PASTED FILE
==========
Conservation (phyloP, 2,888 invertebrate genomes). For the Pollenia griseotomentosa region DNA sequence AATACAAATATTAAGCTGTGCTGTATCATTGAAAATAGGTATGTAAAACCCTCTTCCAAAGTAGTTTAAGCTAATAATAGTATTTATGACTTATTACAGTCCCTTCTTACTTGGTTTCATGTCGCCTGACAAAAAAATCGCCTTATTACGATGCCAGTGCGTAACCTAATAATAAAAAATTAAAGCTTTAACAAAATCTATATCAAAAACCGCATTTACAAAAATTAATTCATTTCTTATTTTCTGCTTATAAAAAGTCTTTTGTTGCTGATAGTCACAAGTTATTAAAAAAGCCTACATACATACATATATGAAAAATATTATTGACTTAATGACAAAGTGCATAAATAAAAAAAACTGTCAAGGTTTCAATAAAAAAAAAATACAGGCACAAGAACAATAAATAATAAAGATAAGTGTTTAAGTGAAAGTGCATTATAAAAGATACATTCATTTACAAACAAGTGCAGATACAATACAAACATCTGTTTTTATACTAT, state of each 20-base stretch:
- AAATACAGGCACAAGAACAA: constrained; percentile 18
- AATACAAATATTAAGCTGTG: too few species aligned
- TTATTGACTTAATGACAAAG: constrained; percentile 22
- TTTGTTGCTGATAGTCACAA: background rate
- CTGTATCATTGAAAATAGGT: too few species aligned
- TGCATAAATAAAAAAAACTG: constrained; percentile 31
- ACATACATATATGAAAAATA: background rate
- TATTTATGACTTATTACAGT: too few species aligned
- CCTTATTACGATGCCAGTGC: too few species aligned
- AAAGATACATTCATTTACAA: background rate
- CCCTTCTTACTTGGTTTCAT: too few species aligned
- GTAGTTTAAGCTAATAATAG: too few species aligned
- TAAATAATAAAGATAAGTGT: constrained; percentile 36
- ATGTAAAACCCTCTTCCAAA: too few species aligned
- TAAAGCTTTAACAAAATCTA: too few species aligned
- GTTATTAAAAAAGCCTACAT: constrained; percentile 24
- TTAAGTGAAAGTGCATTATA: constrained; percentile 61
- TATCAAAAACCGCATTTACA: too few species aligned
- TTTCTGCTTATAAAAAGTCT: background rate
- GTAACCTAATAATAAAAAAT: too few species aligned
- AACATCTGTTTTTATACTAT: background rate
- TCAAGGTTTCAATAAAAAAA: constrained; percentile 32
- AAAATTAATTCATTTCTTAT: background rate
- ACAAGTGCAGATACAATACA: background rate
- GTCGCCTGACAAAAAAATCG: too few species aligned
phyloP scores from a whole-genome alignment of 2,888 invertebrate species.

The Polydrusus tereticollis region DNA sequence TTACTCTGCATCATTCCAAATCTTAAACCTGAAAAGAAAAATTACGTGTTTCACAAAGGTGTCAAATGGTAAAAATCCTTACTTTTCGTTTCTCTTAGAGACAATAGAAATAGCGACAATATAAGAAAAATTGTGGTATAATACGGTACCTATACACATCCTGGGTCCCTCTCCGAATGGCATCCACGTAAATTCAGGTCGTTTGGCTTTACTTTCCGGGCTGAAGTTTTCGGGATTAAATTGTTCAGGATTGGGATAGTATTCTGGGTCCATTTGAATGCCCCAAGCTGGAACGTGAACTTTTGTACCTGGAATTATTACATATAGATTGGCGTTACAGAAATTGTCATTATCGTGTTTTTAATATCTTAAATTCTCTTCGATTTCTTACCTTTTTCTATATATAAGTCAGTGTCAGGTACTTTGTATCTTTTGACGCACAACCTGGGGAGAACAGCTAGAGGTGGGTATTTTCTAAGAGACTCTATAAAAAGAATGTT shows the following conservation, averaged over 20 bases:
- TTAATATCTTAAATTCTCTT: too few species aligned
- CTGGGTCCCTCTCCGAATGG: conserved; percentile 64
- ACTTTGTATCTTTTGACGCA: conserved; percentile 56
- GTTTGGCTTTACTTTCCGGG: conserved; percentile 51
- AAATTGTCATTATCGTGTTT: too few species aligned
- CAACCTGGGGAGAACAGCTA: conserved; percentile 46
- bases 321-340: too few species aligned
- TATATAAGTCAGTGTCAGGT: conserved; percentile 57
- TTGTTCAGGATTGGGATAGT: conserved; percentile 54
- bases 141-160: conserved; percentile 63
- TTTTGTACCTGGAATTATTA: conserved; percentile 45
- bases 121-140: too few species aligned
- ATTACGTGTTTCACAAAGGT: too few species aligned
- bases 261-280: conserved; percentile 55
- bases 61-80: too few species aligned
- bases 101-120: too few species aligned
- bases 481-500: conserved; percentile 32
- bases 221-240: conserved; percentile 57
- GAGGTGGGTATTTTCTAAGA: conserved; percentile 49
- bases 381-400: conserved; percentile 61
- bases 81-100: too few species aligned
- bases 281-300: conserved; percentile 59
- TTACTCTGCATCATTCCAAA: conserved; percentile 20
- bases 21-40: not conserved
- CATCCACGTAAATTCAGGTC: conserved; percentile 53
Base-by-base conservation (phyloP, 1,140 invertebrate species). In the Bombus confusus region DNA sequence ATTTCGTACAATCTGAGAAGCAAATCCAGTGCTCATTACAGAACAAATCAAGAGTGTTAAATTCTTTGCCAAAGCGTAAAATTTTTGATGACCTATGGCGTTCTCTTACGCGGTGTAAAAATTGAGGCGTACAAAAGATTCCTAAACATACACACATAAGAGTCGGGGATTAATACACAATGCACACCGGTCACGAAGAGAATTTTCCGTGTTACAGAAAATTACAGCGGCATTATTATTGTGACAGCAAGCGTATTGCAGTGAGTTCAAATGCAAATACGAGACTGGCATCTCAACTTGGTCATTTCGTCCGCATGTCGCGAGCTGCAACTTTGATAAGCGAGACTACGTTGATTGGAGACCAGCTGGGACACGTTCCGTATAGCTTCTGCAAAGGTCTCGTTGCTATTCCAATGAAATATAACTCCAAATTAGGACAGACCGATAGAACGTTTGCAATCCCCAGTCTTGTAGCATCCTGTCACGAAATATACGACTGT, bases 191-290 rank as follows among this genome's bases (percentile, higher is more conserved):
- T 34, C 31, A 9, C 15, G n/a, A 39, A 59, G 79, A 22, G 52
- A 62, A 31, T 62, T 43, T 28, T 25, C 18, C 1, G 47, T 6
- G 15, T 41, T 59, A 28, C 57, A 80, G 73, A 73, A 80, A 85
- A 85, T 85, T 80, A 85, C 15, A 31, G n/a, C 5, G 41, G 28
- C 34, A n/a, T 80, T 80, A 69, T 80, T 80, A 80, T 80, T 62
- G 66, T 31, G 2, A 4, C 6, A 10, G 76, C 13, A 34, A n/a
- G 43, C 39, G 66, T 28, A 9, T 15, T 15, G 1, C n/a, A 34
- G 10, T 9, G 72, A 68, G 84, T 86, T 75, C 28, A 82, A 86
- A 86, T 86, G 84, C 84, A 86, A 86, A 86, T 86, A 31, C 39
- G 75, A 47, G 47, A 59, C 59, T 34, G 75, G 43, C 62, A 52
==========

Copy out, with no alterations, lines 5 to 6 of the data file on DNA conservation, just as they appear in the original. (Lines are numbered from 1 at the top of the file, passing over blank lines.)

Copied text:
- TTTGTTGCTGATAGTCACAA: background rate
- CTGTATCATTGAAAATAGGT: too few species aligned